Son sues Euromillions winning parents for more money after blowing £1.6million gift on lavish lifestyle

Euro Millions lottery winners of �101 million from Wisbech 
Dave Dawes and Angela Dawes ENGANL00120111110180135
Euro Millions lottery winners of �101 million from Wisbech Dave Dawes and Angela Dawes ENGANL00120111110180135

A former factory worker who won £101 million on the lottery has no obligation to keep “bailing out his profligate son”, a judge has ruled.

Michael Dawes, an ex-Royal Navy officer, took his dad, Dave, and step-mother, Angie, to court after they turned off the money tap and stopped topping up his bank balance.

Euro Millions lottery winners of �101 million from Wisbech 
Dave Dawes and Angela Dawes ENGANL00120111110180100

Euro Millions lottery winners of �101 million from Wisbech Dave Dawes and Angela Dawes ENGANL00120111110180100

Michael, 32, claimed Dave and Angie, both 53 from Wisbech, gave repeated assurances that he “would always be looked after”.

Michael and his civil partner, James Beedle, 34, said they assumed the cash would keep rolling in and based a series of key life decisions on that.

The couple had received a total of nearly £1.6 million from Dave and Angie in the two years after the win, the Central London County Court heard.

But by 2013 “most of it had been spent”, explained Judge Nigel Gerald.

Euro Millions lottery winners of �101 million from Wisbech 
Dave Dawes and Angela Dawes ENGANL00120111110180038

Euro Millions lottery winners of �101 million from Wisbech Dave Dawes and Angela Dawes ENGANL00120111110180038

The judge comprehensively dismissed Michael and James’s claim, ruling: “There was no basis on which any rational or normal human being could conclude that they could go back for more money whenever they wanted”.

Michael had been given £1m by Dave and Angie soon after their bonanza win in 2011 but “within a month of that gift Michael had spent nearly all of it”, said the judge.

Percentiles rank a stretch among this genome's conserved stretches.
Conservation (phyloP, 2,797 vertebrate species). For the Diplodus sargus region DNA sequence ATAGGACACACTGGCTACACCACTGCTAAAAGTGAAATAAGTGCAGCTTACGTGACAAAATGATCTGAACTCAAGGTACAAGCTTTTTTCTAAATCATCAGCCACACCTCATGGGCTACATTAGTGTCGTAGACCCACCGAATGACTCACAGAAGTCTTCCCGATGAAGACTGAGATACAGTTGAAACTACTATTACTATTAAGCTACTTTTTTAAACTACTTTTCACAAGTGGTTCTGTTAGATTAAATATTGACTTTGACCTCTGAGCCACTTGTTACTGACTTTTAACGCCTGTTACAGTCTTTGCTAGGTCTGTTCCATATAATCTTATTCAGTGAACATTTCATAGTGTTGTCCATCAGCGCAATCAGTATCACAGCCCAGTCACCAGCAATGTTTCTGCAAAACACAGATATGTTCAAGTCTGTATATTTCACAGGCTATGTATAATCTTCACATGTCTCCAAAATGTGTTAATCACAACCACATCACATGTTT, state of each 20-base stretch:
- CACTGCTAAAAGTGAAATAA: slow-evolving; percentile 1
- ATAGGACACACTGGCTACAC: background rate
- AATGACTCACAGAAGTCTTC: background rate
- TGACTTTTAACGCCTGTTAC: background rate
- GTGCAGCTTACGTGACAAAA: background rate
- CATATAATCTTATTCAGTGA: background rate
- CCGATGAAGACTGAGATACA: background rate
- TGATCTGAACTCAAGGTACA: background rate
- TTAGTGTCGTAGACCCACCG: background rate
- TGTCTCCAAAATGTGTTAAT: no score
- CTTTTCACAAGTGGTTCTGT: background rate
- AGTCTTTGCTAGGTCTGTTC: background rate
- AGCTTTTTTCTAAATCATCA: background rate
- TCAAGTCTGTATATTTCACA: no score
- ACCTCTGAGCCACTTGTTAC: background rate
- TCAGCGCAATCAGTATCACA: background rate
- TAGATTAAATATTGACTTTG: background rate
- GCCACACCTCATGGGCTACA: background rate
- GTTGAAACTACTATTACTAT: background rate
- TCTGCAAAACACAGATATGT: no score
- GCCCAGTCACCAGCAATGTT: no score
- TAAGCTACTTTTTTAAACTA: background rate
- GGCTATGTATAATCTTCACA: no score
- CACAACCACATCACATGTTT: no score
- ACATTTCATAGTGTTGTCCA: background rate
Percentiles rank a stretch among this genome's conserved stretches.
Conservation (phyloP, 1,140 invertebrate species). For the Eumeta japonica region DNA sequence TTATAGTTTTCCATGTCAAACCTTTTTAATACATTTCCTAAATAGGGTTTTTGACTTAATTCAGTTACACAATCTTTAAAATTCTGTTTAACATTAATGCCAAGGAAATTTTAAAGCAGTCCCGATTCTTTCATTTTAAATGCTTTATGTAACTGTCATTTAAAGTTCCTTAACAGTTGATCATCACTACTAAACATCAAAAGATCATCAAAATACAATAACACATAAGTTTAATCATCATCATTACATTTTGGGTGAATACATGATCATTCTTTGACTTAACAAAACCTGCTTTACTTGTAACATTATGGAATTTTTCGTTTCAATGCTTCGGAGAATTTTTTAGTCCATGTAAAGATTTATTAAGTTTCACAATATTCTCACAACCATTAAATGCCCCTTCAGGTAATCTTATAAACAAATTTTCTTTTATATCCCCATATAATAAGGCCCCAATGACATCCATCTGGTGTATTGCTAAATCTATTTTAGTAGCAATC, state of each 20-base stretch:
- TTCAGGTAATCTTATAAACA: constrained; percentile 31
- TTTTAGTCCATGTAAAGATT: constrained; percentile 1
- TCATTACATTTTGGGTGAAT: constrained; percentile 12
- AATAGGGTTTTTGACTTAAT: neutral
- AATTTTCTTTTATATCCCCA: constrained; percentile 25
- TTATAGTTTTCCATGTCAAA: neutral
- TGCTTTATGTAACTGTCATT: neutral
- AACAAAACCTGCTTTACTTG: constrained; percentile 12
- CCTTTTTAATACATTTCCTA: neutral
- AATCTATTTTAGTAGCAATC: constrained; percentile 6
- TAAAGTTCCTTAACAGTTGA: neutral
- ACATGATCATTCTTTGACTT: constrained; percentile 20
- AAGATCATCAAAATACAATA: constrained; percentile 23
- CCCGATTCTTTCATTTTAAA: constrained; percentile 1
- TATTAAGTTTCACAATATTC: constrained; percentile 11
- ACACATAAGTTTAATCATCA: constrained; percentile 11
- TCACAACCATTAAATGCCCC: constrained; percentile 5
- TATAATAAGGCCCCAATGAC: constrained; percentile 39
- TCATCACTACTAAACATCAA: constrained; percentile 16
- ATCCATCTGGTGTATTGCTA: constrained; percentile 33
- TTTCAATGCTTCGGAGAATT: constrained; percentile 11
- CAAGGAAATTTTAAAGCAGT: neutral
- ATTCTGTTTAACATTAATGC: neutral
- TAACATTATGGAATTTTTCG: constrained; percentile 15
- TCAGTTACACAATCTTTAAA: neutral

£550,000 went on a house in Portsmouth, where Michael lived, but he also lavished nearly £250,000 on James’ family and their friends.

And soon afterwards Michael gave up his lucrative job in IT, a decision which he claimed was partly based on his dad’s “assurances”.

Euro Millions lottery winners of �101 million from Wisbech 
Dave Dawes and Angela Dawes ENGANL00120110512163619

Euro Millions lottery winners of �101 million from Wisbech Dave Dawes and Angela Dawes ENGANL00120110512163619

His father had no idea that nearly £250,000 had been “given away” by his son, and was “baffled” when Michael pitched up in April 2012 - “having pretty much run out of money”.

But “as a father he wanted to help his son out”, said the judge, so he kept “topping up” his funds.

“Michael took this as a demonstration that his father would cough up whenever asked, and this therefore buttressed his strange conclusion that his dad would financially support him for the rest of his life”.

The judge concluded: “I cannot accept this.”

By March 2013 Dave and Angie were becoming increasingly troubled by Michael’s rate of spending, and called a family meeting at which they agreed to pay off some of the couple’s debts.